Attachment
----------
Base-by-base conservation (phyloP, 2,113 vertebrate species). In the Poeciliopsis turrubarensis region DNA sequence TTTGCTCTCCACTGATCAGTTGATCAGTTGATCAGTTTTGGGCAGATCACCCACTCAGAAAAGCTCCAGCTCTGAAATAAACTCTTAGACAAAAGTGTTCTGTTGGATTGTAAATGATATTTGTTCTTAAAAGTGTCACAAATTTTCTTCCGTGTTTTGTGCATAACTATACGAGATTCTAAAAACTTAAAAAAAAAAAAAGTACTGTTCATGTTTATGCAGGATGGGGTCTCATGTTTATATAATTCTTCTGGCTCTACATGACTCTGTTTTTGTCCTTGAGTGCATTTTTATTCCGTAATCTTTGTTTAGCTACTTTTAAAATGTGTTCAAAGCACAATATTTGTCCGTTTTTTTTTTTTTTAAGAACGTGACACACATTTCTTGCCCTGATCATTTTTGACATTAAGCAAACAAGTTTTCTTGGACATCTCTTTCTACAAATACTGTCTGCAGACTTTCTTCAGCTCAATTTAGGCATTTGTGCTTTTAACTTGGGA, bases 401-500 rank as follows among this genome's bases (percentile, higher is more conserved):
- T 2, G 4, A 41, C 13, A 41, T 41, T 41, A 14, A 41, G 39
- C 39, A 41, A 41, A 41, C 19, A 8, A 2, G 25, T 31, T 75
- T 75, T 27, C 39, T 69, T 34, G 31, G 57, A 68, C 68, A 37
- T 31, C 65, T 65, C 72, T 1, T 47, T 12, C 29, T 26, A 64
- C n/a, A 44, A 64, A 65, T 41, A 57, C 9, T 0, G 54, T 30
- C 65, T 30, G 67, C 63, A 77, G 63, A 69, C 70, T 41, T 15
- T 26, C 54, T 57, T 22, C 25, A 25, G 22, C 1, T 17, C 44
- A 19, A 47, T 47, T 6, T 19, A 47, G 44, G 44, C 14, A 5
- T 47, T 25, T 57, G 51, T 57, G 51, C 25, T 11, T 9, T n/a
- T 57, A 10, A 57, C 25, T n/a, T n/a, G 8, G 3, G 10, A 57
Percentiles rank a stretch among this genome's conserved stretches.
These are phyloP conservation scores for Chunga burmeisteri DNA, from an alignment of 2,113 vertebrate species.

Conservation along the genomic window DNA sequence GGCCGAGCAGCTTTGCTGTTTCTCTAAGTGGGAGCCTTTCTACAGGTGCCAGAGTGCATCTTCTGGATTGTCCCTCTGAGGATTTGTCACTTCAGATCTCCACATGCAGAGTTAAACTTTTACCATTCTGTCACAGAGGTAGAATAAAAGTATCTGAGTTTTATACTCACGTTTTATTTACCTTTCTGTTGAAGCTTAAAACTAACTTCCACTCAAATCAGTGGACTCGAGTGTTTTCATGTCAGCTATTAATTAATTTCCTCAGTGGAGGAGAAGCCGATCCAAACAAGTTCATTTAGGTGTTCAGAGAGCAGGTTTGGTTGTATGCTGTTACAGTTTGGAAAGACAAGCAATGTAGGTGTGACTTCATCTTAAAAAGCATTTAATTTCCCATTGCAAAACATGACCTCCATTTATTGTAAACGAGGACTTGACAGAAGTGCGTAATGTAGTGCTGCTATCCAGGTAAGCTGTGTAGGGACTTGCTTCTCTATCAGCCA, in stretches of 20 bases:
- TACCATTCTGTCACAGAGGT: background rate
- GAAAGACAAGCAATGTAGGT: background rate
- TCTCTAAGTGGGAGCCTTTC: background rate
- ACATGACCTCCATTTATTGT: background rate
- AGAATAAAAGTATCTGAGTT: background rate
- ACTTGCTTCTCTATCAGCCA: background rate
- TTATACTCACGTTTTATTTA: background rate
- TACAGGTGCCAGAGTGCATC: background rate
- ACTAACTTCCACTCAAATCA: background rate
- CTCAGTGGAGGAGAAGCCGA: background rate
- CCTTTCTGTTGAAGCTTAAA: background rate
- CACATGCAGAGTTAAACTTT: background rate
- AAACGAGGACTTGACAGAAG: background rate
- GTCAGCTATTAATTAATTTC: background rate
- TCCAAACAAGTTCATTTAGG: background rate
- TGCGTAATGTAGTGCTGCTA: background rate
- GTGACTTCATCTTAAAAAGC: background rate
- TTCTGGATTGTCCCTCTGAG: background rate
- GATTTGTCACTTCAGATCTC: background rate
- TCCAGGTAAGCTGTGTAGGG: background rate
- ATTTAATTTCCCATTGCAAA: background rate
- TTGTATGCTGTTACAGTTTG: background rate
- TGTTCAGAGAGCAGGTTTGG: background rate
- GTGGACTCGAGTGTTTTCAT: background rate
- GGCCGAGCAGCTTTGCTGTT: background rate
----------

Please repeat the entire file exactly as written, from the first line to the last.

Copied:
Base-by-base conservation (phyloP, 2,113 vertebrate species). In the Poeciliopsis turrubarensis region DNA sequence TTTGCTCTCCACTGATCAGTTGATCAGTTGATCAGTTTTGGGCAGATCACCCACTCAGAAAAGCTCCAGCTCTGAAATAAACTCTTAGACAAAAGTGTTCTGTTGGATTGTAAATGATATTTGTTCTTAAAAGTGTCACAAATTTTCTTCCGTGTTTTGTGCATAACTATACGAGATTCTAAAAACTTAAAAAAAAAAAAAGTACTGTTCATGTTTATGCAGGATGGGGTCTCATGTTTATATAATTCTTCTGGCTCTACATGACTCTGTTTTTGTCCTTGAGTGCATTTTTATTCCGTAATCTTTGTTTAGCTACTTTTAAAATGTGTTCAAAGCACAATATTTGTCCGTTTTTTTTTTTTTTAAGAACGTGACACACATTTCTTGCCCTGATCATTTTTGACATTAAGCAAACAAGTTTTCTTGGACATCTCTTTCTACAAATACTGTCTGCAGACTTTCTTCAGCTCAATTTAGGCATTTGTGCTTTTAACTTGGGA, bases 401-500 rank as follows among this genome's bases (percentile, higher is more conserved):
- T 2, G 4, A 41, C 13, A 41, T 41, T 41, A 14, A 41, G 39
- C 39, A 41, A 41, A 41, C 19, A 8, A 2, G 25, T 31, T 75
- T 75, T 27, C 39, T 69, T 34, G 31, G 57, A 68, C 68, A 37
- T 31, C 65, T 65, C 72, T 1, T 47, T 12, C 29, T 26, A 64
- C n/a, A 44, A 64, A 65, T 41, A 57, C 9, T 0, G 54, T 30
- C 65, T 30, G 67, C 63, A 77, G 63, A 69, C 70, T 41, T 15
- T 26, C 54, T 57, T 22, C 25, A 25, G 22, C 1, T 17, C 44
- A 19, A 47, T 47, T 6, T 19, A 47, G 44, G 44, C 14, A 5
- T 47, T 25, T 57, G 51, T 57, G 51, C 25, T 11, T 9, T n/a
- T 57, A 10, A 57, C 25, T n/a, T n/a, G 8, G 3, G 10, A 57
Percentiles rank a stretch among this genome's conserved stretches.
These are phyloP conservation scores for Chunga burmeisteri DNA, from an alignment of 2,113 vertebrate species.

Conservation along the genomic window DNA sequence GGCCGAGCAGCTTTGCTGTTTCTCTAAGTGGGAGCCTTTCTACAGGTGCCAGAGTGCATCTTCTGGATTGTCCCTCTGAGGATTTGTCACTTCAGATCTCCACATGCAGAGTTAAACTTTTACCATTCTGTCACAGAGGTAGAATAAAAGTATCTGAGTTTTATACTCACGTTTTATTTACCTTTCTGTTGAAGCTTAAAACTAACTTCCACTCAAATCAGTGGACTCGAGTGTTTTCATGTCAGCTATTAATTAATTTCCTCAGTGGAGGAGAAGCCGATCCAAACAAGTTCATTTAGGTGTTCAGAGAGCAGGTTTGGTTGTATGCTGTTACAGTTTGGAAAGACAAGCAATGTAGGTGTGACTTCATCTTAAAAAGCATTTAATTTCCCATTGCAAAACATGACCTCCATTTATTGTAAACGAGGACTTGACAGAAGTGCGTAATGTAGTGCTGCTATCCAGGTAAGCTGTGTAGGGACTTGCTTCTCTATCAGCCA, in stretches of 20 bases:
- TACCATTCTGTCACAGAGGT: background rate
- GAAAGACAAGCAATGTAGGT: background rate
- TCTCTAAGTGGGAGCCTTTC: background rate
- ACATGACCTCCATTTATTGT: background rate
- AGAATAAAAGTATCTGAGTT: background rate
- ACTTGCTTCTCTATCAGCCA: background rate
- TTATACTCACGTTTTATTTA: background rate
- TACAGGTGCCAGAGTGCATC: background rate
- ACTAACTTCCACTCAAATCA: background rate
- CTCAGTGGAGGAGAAGCCGA: background rate
- CCTTTCTGTTGAAGCTTAAA: background rate
- CACATGCAGAGTTAAACTTT: background rate
- AAACGAGGACTTGACAGAAG: background rate
- GTCAGCTATTAATTAATTTC: background rate
- TCCAAACAAGTTCATTTAGG: background rate
- TGCGTAATGTAGTGCTGCTA: background rate
- GTGACTTCATCTTAAAAAGC: background rate
- TTCTGGATTGTCCCTCTGAG: background rate
- GATTTGTCACTTCAGATCTC: background rate
- TCCAGGTAAGCTGTGTAGGG: background rate
- ATTTAATTTCCCATTGCAAA: background rate
- TTGTATGCTGTTACAGTTTG: background rate
- TGTTCAGAGAGCAGGTTTGG: background rate
- GTGGACTCGAGTGTTTTCAT: background rate
- GGCCGAGCAGCTTTGCTGTT: background rate